To think the school need to support my child

(341 Posts)
mychildisnotnaughty Thu 10-Oct-13 19:02:38

DS turned 4 at the end of July so started in reception as one of the youngest. Hes been struggling and today I was called in because he ran out of the hall in a PE lesson then when the TA tried to get him back in, he had a tantrum. He then had to wear his PE kit the rest of the day as he refused to get changed and he had no top on as he refused to wear his t shirt.

They said he won't line up either and runs off, also had a tantrum when going to lunch. Also keeps trying to run off at the end of the day.

At the moment I feel he is not being supported, they just keep trying to put him in time out but this doesn't work, I said he needs ignoring but they said that isn't possible. To me it's all down to him being a summer born.

They also complained he's been annoying the school rabbit, this really upset me as at home he loves animals.

AIBU to think they need to do more to help than ring me, as he behaves fine at home so I can't do anything.

Willshome Sun 13-Oct-13 17:32:40

Agree with those who suggest taking him out of school if he's not ready for the discipline for another year. Better than setting him up with a sense of himself as a "naughty" child.

lougle Sun 13-Oct-13 17:19:06

The legal obligations for the school and the parent are different.

Parents:

Legally have to arrange education in the term of the 5th birthday. That may be by sending the child to school or home educating.

School:

Has to accept children from the September of the Academic year in which they will turn 5.

There is no obligation for a 4 year old to be at school. However, once registered at school, the parent is expected to comply with the attendance rules of the school.

Fairenuff Sun 13-Oct-13 15:26:58

Do you mean that, if she missed reception, she would go straight into Year 1 when she started back to school after turning 5?

pixiepotter Sun 13-Oct-13 15:24:41

'that is exactly what my DD1s school told me last year when I threatened to pull her out. Had letters from the LEA and the headmaster.'

were they delivered by flying pig?

theothermrssoos Sun 13-Oct-13 15:08:35

That was in response to YoureBeingADick

And that is exactly what my DD1s school told me last year when I threatened to pull her out. Had letters from the LEA and the headmaster.

"asserting such rubbish when they havent got a clue."

RUDE.

pixiepotter Sun 13-Oct-13 15:05:17

They have to legally be at school once they hit 4 - whether parents like it or not

honestly! why do people assert such rubbish when they haven't a clue.

theothermrssoos Sun 13-Oct-13 14:58:04

They have to legally be at school once they hit 4 - whether parents like it or not.

My DD1 is summer born and we've not had any problems (other than when me and her Dad split up and she refused to leave my side, but that was a home issue and not a school one.)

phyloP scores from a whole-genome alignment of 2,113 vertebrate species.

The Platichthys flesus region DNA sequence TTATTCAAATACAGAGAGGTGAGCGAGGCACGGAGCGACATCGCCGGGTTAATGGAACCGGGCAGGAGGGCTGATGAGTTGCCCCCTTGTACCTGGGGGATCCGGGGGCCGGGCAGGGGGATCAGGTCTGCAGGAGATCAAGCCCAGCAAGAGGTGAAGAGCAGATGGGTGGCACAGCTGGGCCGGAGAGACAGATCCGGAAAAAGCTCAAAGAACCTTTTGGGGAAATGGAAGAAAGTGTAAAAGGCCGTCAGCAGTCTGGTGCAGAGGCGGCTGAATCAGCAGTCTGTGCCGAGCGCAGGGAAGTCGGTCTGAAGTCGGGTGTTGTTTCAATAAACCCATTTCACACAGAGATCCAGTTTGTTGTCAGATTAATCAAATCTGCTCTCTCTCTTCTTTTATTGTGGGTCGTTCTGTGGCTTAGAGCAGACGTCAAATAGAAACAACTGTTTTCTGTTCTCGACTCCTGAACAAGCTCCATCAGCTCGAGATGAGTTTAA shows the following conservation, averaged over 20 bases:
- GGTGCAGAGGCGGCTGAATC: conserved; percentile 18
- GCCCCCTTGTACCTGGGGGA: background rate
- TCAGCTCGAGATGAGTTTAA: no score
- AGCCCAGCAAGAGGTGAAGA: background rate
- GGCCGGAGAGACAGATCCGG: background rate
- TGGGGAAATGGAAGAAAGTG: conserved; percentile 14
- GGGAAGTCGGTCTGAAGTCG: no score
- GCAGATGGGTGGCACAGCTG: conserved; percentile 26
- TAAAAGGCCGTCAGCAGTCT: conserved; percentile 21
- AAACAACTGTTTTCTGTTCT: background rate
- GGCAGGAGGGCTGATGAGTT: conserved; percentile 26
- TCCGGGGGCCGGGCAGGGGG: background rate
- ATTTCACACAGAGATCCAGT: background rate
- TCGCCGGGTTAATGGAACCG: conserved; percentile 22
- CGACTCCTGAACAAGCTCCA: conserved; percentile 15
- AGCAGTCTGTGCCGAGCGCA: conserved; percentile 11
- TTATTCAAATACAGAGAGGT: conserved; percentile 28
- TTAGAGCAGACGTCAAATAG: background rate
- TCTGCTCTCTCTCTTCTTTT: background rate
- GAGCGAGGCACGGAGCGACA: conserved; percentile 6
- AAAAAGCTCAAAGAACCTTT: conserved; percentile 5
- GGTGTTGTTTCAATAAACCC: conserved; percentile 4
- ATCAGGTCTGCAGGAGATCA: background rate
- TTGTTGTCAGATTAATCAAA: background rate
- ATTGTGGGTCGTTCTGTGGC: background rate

Maybe go in and watch what hes like in the classroom?

sturdyoak Sun 13-Oct-13 12:58:39

^too (typo)

sturdyoak Sun 13-Oct-13 12:58:14

The OP has done nothing wrong either except trying to suggest what might help. OK she failed, but is not a professional, what can work at home does not necessarily work in the classroom. The school failed to in their approach.

Meanwhile all this will be very worrying and frustrating for her, she can see her child is not happy.

nkf Sun 13-Oct-13 12:41:57

try other approaches.

nkf Sun 13-Oct-13 12:41:39

Based on the evidence in the OP, the school has done nothing wrong. They are faced with worrying and unacceptable behaviour and they have tried a strategy which has failed. They have, quite rightly, contacted the child's parent. The parent has, so far, contributed nothing useful.

The school will probably other approaches. Not sure what the OP intends to do.

Fairenuff Sun 13-Oct-13 11:46:19

Thank you bunch smile

sturdyoak Sun 13-Oct-13 11:33:34

Schools can be defensive too....it's their professional reputations at stake.

YouTheCat Sun 13-Oct-13 10:45:44

My own child's behaviour was so extreme that he was excluded numerous times in year 5, and this was at a special school. School were struggling. We were struggling. But we worked together to find a solution that worked. It was the only way.

There would have been no point in me getting defensive. That wouldn't have helped my ds to attend school and get much from the experience.

merrymouse Sun 13-Oct-13 10:40:58

And I also agree, about cutting the OP some slack. The defensiveness is a natural reaction to being told that things are going significantly wrong at school.

YouTheCat Sun 13-Oct-13 10:39:02

The point is they need to be working together.

If all the parent will offer by way of solution is 'ignore him, it works at home' then that is not helpful.

merrymouse Sun 13-Oct-13 10:36:12